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medieval-religion: Scholarly discussions of medieval religion and culture

Today (8. April) is the feast day of:

Dionysius of Corinth (d. c. 170)  Dionysius, bishop of Corinth during 
the reign of Marcus Aurelius, wrote a series of letters to a number 
of Christian communities, fragments of which have survived in the 
pages of Eusebius.  The eastern church regards him as a martyr.  His 
relics were eventually taken to Rome, and Innocent III later gave 
them to the monastery of S. Denis near Paris (apparently on the 
principle that anyone named Dionysius might be their saint?!)

Walter of Pontoise (d. 1095)  The Picard Gautier (Walter) was a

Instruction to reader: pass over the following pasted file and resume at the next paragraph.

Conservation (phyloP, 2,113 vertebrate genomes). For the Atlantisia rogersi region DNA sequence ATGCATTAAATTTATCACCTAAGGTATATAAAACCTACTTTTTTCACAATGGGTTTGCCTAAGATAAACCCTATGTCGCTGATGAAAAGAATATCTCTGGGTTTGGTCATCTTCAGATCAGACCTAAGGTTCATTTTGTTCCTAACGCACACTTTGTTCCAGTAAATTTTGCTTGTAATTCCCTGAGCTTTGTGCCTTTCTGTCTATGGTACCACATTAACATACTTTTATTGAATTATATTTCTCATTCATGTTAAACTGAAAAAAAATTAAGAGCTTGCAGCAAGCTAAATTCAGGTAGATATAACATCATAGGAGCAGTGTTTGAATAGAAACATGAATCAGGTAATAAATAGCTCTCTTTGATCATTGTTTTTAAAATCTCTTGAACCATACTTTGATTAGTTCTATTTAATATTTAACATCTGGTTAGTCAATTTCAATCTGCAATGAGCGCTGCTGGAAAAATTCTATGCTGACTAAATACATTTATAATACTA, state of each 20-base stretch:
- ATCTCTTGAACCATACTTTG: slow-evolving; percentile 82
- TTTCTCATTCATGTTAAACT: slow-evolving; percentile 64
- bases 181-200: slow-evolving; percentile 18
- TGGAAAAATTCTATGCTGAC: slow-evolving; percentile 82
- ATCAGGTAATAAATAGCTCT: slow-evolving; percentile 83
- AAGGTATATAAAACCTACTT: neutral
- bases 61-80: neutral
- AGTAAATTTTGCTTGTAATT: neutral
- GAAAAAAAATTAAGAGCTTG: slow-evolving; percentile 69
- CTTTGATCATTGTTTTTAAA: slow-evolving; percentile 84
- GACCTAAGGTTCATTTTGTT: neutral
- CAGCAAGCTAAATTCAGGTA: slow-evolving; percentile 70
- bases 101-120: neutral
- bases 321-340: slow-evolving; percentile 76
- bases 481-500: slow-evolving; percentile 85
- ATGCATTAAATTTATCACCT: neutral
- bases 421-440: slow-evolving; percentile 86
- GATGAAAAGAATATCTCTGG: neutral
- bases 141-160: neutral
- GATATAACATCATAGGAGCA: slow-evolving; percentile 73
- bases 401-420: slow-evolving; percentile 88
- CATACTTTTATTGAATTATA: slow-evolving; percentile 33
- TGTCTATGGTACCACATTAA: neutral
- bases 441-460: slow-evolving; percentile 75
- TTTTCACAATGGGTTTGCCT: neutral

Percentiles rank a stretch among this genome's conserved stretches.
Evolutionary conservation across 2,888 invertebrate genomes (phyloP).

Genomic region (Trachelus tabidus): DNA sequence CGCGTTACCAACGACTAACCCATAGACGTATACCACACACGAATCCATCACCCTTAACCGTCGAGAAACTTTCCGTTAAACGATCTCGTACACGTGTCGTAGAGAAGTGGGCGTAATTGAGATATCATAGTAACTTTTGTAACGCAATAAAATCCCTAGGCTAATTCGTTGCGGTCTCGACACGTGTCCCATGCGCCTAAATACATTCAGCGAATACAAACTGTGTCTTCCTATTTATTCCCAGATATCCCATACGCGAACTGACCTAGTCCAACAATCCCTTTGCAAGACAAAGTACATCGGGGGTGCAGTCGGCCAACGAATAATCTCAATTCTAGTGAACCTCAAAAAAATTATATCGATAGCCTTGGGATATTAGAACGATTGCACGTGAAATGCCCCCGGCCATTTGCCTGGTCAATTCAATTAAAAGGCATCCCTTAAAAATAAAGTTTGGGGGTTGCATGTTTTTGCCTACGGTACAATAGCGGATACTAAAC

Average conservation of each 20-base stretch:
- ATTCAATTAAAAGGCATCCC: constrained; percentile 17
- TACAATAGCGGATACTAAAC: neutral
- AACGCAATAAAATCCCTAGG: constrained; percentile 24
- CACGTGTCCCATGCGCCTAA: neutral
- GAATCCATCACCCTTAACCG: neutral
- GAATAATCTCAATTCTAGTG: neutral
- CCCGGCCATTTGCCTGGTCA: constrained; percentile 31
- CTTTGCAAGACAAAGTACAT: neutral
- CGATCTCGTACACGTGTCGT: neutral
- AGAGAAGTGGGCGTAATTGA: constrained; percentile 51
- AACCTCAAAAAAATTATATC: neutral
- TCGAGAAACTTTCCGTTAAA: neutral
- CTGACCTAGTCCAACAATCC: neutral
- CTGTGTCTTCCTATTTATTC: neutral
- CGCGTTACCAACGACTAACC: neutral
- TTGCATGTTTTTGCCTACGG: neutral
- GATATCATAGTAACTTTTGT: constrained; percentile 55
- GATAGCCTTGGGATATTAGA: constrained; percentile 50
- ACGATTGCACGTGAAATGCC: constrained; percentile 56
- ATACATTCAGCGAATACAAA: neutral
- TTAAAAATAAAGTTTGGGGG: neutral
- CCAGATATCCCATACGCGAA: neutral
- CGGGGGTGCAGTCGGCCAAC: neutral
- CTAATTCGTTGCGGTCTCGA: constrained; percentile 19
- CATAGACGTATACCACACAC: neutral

teacher of rhetoric and philosophy before become a monk at 
Rebais-en-Brie; he went on to be founding abbot of Pontoise.  He 
tried to escape his office, running away to Cluny, but his monks 
found him and brought him back (as a department chair, I can 
sympathize with his attempt).  Eventually he fled again, to a 
riverine island near Tours---and was forced to return (I like the 
notion of a small island with no higher administration to harass me). 
On a visit to Rome, W. begged Gregory VII to allow him to abdicate, 
but he was ordered back to Pontoise yet again.  W. was a significant 
reformer who spoke out against clerical abuses in face of 
violence---once he was mobbed and thrown into prison after an 
anti-simony sermon.
-- 
Dr. Phyllis G. Jestice
[log in to unmask]
History Department
University of Southern Mississippi

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